Do not over-cook – We all know that the USDA recommended target temperature for poultry is 165F. If you pull the turkey breast from the smoker at 160F internal the temperature will continue rising to 165F. So, smoke the breast to 160F internal and let it rest for 5 minutes. Then slice and enjoy the tastiest and juiciest smoked turkey breast ever.
Cherry-Wood Smoked Turkey BreastPrint Pin Rate
- 1 turkey breast
- 1/2 cup chicken broth
- 1 stick of butter cut into thin pats
- 1 tsp paprika
- 12 tsp cayenne (optional)
For the turkey brine:
- 1/2 gallon about 2 liters of cold water
- 1/4 cup salt (about 73 g)
- 1 1/2 oz Cure #1 (about 43 g, corresponds to 40 g of pure salt)
- 1 1/2 oz sugar (brown or white) (about 43 g)
- 2 large carrots (peeled and cut into pieces)
- 2 medium onions (peeled and cut into pieces)
- 5 garlic cloves (peeled and cut in half)
- 3 bay leaves
- 1 Tbsp black pepper corns
- Bring 2 cups of water to boil in a small pan. Add the salt, sugar and Instacure and stir to dissolve. Add the rest of the ingredients and remove from heat. Cover and let cool, then mix with the rest of the water. To chill the brine faster, substitute some water for ice.
- Place the turkey breast in brine and keep refrigerated for 4-8 hours.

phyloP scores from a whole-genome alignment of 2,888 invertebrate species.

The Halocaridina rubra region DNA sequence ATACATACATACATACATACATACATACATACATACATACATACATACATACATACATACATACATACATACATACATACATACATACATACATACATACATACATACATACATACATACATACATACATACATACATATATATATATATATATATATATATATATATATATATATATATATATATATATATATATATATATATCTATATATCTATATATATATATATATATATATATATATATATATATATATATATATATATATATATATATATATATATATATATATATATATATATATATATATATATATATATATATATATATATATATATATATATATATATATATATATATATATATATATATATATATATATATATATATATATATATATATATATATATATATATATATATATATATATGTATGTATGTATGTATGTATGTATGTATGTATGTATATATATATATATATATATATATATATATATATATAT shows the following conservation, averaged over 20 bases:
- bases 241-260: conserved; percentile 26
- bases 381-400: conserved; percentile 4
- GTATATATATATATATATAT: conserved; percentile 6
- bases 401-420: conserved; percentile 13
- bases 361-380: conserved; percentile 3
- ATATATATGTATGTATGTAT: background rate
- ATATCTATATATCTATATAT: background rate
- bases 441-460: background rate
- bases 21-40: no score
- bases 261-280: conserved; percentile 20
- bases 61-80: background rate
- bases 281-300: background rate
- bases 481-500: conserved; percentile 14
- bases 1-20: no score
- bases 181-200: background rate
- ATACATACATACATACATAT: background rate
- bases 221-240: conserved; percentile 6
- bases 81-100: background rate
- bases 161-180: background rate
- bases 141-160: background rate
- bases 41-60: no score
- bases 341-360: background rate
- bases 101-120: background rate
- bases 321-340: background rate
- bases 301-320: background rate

- Remove the breast from brine and pat dry really well. Leave at room temperature for 30 minutes or so to dry further.
- Meanwhile, pre-heat your smoker to 225F (shoot for 215F - 235F range) and get that good thin and blue smoke going. If not sure if the smoke is good, smell it - if it smells good then it's a good smoke. I highly recommend cherry wood as it gives the meat a beautiful color and a sweet smoky flavor. I avoid apple wood as it gives barely any flavor or color.
- Add the broth to a large aluminum or foil baking dish, then arrange butter pats on the inside walls of the dish. Carefully place the breast into the dish. Sprinkle with some paprika and cayenne pepper.
- Place the dish on the smoker over indirect heat and smoke for about 3-4 hours, depending on the temperature and the size of the breast, until internal temperature hits 160F. Start basting the breast with buttery juices after about 2 ½ hours, every half an hour or so. Do not add any more wood chips/chunks after you start basting.
- When done, remove the breast from the smoker and let rest for 5 minutes before slicing and serving. Use the pan juices as a dipping sauce, it’s delicious.
THIS POST IS MOVING SOON!!!
It is my pleasure to announce to you that I have launched a new blog called Taste of Artisan.
On this blog, I will be focusing on my long time passion - artisanal foods and drinks.
Smoked meats and sausages,
cured meats and sausages,
- it will all be there.
I invite you to come visit my new blog and subscribe to receive all new and exciting content that will be coming in the future.
With Taste of Artisan up an running and me being ready to actively work on it, THIS POST and all of the pertinent content on i FOOD Blogger will be migrated there in the near future. So, if you are looking for cured salami recipes, or sourdough bread recipes, you know where to find them - that's right, on Taste of Artisan.